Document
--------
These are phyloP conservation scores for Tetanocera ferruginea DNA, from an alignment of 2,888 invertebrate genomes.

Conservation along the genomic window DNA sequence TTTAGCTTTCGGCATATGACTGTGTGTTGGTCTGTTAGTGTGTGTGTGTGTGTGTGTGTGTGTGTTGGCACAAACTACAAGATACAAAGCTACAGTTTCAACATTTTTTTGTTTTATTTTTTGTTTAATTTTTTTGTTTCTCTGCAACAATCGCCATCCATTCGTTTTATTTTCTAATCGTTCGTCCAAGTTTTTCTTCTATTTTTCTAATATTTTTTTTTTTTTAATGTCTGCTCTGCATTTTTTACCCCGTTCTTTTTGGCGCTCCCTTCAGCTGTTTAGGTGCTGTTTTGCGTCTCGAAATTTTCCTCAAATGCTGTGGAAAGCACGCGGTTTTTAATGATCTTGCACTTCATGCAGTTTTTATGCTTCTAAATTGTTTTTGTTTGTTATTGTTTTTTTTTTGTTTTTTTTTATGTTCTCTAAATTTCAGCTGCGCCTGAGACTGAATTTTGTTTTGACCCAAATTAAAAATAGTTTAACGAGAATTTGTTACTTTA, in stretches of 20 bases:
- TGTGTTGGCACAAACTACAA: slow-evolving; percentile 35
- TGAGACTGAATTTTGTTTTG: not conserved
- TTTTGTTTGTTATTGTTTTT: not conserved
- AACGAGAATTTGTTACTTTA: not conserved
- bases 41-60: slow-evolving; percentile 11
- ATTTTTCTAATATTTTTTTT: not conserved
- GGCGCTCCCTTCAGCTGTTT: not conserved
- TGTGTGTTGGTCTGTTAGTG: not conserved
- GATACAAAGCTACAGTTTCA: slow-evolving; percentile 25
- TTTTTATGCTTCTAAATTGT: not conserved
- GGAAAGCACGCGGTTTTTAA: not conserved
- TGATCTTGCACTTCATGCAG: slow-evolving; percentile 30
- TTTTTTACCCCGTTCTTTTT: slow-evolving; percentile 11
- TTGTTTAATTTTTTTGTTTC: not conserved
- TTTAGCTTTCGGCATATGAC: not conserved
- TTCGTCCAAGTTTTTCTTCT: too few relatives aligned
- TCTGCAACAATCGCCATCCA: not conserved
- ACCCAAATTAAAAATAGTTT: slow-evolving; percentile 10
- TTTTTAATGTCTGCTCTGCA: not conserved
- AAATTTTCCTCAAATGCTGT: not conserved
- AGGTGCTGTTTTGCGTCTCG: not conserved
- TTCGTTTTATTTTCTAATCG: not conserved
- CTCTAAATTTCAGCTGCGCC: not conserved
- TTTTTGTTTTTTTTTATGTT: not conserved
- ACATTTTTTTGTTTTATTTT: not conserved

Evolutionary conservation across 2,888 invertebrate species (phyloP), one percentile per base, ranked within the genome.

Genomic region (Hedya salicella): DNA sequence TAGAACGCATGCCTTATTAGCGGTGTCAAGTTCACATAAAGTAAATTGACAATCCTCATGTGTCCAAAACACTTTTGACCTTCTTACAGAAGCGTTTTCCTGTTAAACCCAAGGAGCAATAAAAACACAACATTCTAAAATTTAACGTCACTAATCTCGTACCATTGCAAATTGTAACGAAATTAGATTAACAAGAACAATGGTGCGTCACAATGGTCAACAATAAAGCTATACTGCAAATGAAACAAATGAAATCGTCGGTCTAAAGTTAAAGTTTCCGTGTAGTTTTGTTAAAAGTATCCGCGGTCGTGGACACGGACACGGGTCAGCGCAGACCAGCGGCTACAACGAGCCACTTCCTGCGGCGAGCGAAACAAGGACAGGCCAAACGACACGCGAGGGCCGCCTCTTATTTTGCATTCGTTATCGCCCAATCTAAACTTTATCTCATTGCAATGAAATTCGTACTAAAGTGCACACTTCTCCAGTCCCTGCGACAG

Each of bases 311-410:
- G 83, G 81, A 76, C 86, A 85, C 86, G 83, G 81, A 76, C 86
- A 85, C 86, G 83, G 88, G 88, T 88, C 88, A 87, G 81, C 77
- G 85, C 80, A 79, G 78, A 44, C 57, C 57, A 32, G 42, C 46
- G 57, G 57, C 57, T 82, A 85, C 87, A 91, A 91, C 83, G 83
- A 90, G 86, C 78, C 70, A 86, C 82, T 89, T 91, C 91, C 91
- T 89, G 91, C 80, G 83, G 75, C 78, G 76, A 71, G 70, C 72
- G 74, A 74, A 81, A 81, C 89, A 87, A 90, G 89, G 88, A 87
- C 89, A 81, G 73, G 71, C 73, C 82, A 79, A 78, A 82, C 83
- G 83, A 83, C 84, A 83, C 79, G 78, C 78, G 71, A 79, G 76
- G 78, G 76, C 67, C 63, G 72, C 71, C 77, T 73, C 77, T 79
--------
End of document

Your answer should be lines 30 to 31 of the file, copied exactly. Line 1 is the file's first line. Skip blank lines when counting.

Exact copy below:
Each of bases 311-410:
- G 83, G 81, A 76, C 86, A 85, C 86, G 83, G 81, A 76, C 86